The Ugly: The Struggle of the Argentinian Middle-Class, Inflation, and the Unofficial Spot Rate

Starting in 1970, Argentina suffered an extreme hyperinflationary period, halting all economic progress and growth for the next two decades. This period was labelled the ‘hyperinflationary dark days’ of Argentina, and drastically slowed economic growth throughout the country. Can you take a guess at the rate of inflation over the next 22 year period? I’ll give you a hint: in the United States, inflation increased the dollar by 1.5 times over that period. Nope, your guess was definitely not even close. In 22 years, inflation caused one peso moneda nacional to be worth 1/10,000,000,000,000 pesos today. I hope your Argentinian friends did not stock too much money under their mattresses!  

Following that 22 year period of struggle for the Argentinian people, in 1989, the peg to the US dollar appeared to have solved all of Argentina’s problems, and for a short time, stability and strength was brought to Argentina’s monetary system, at least for the upper-class. As we can see on the GINI index, which measures income inequality, disparity between the social classes grew tremendously between 1989 and 2001. In 2001, the meltdown of the economy had the government in serious financial trouble, eventually defaulting on their debt and abandoning the peg. Exports halted, and the Argentinean GDP dropped 28% over three years. As a last resort to combat this economic collapse, the government moved to a floating peg. The devaluation sparked  capital to flee from the country, ultimately forcing the government to put a temporary freeze on capital outflow. Imports slowed, and the recession persisted as Argentinian living standards plummeted.  Argentina was back at square one and had to start building up their economy once again.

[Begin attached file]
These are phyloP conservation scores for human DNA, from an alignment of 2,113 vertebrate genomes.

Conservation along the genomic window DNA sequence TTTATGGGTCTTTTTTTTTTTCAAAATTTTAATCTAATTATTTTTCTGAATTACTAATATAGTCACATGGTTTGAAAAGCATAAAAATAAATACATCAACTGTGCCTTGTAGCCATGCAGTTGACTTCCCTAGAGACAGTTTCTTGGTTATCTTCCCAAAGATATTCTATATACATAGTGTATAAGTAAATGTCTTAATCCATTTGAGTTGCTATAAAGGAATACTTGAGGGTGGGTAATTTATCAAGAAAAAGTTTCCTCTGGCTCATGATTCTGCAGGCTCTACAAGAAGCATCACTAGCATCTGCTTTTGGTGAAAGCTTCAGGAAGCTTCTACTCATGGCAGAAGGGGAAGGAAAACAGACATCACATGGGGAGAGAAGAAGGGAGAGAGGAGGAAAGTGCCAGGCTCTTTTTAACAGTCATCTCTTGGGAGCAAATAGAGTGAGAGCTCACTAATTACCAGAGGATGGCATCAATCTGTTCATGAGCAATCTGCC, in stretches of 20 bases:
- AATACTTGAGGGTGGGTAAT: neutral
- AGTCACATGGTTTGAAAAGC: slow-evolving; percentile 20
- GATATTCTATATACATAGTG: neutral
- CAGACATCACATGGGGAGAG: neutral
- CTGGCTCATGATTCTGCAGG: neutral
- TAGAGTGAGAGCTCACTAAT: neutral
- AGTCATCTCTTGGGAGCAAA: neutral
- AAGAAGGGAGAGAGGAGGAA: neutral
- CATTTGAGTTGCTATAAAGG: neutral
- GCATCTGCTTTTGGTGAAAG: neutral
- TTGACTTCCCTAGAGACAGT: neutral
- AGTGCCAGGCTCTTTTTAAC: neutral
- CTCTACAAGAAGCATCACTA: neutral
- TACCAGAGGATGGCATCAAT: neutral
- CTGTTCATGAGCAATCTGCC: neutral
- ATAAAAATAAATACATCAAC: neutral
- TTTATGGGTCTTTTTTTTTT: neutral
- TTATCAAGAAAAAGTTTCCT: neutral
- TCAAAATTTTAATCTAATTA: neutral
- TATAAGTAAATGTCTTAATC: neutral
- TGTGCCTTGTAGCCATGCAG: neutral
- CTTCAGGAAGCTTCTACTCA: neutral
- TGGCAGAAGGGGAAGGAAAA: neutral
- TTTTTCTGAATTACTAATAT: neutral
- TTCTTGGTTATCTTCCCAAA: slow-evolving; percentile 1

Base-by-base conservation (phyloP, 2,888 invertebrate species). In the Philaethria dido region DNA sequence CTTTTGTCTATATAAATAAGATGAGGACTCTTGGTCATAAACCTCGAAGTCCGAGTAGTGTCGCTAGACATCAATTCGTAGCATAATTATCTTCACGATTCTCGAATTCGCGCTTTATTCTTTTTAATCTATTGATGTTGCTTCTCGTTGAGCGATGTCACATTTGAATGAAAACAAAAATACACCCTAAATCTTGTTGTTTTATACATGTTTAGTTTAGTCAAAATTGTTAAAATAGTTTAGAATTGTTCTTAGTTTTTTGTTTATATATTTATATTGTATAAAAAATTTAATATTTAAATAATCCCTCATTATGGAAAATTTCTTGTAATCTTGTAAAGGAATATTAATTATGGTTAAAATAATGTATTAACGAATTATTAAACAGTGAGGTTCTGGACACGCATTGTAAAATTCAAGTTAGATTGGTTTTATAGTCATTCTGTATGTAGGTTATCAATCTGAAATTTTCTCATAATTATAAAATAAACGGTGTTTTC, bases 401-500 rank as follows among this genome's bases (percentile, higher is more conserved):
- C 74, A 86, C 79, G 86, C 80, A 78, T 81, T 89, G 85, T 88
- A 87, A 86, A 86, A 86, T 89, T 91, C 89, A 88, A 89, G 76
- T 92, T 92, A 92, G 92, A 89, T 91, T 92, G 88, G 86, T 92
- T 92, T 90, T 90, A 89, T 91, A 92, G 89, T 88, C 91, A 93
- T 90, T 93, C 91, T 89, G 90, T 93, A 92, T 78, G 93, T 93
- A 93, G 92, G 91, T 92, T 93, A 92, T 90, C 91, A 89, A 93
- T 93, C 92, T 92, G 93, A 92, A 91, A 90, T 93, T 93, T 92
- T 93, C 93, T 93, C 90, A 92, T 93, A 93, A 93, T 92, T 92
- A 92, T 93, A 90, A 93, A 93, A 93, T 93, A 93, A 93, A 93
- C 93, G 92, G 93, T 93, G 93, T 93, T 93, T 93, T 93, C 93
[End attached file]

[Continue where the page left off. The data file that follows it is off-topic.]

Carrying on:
Growth was slow at first, but over the next years GDP grew at an average 8%. Argentina learned from their mistakes and had started moving forward. When the 2008 financial crisis hit the world, Argentina was forced to allow their crawling peg to slip more, and continued to allow it to slide to higher rates up until 2015 when it was abandoned completely. Only time will tell if its floating rate will bring stability to the system.

Twelve years ago, the Kirchners’ inherited an economic recession and running inflation. While they can be credited with bringing economic growth to the country, they also caused dangerously high inflations that their predecessors worked so hard to shutter. Inflation (measured by consumer price index, CPI) hovered around the 10% mark for the next twelve years, which for any economy is dangerous high and can spiral into uncontrollable hyperinflation. For example, in Canada and the US, the mandate of the central bank is to keep inflation around 2%.They forewent the long-term benefits of stable monetary policy that previous governments had been working on for more than ten years, in order to pursue their short-term personal agenda, which can only be seen as poor leadership.

Moving Forward

Depending on how you look at it, one can argue the past ten years of the Kirchner era were both a success and a failure. The economy prospered (GDP was almost multiplied by five times in nominal terms) and inequality of wealth shrinked to the lowest level in 30 years. However, this success was achieved at the cost of sound monetary policy of low inflation, and an openness to free trade and global partnership with Western nations. Moving forward, with the new government’s emphasis on globalization, and a JPMorgan banker Alfonso Prat-Gay as economic minister who promises to decrease inflation and open the country to trade, and floatation of the currency complete, the economy will see a drastic change. Only time will tell if the Argentinian people will have to pay the price for the Kirchner’s high inflation party, and whether the western music of economic growth will ever stop.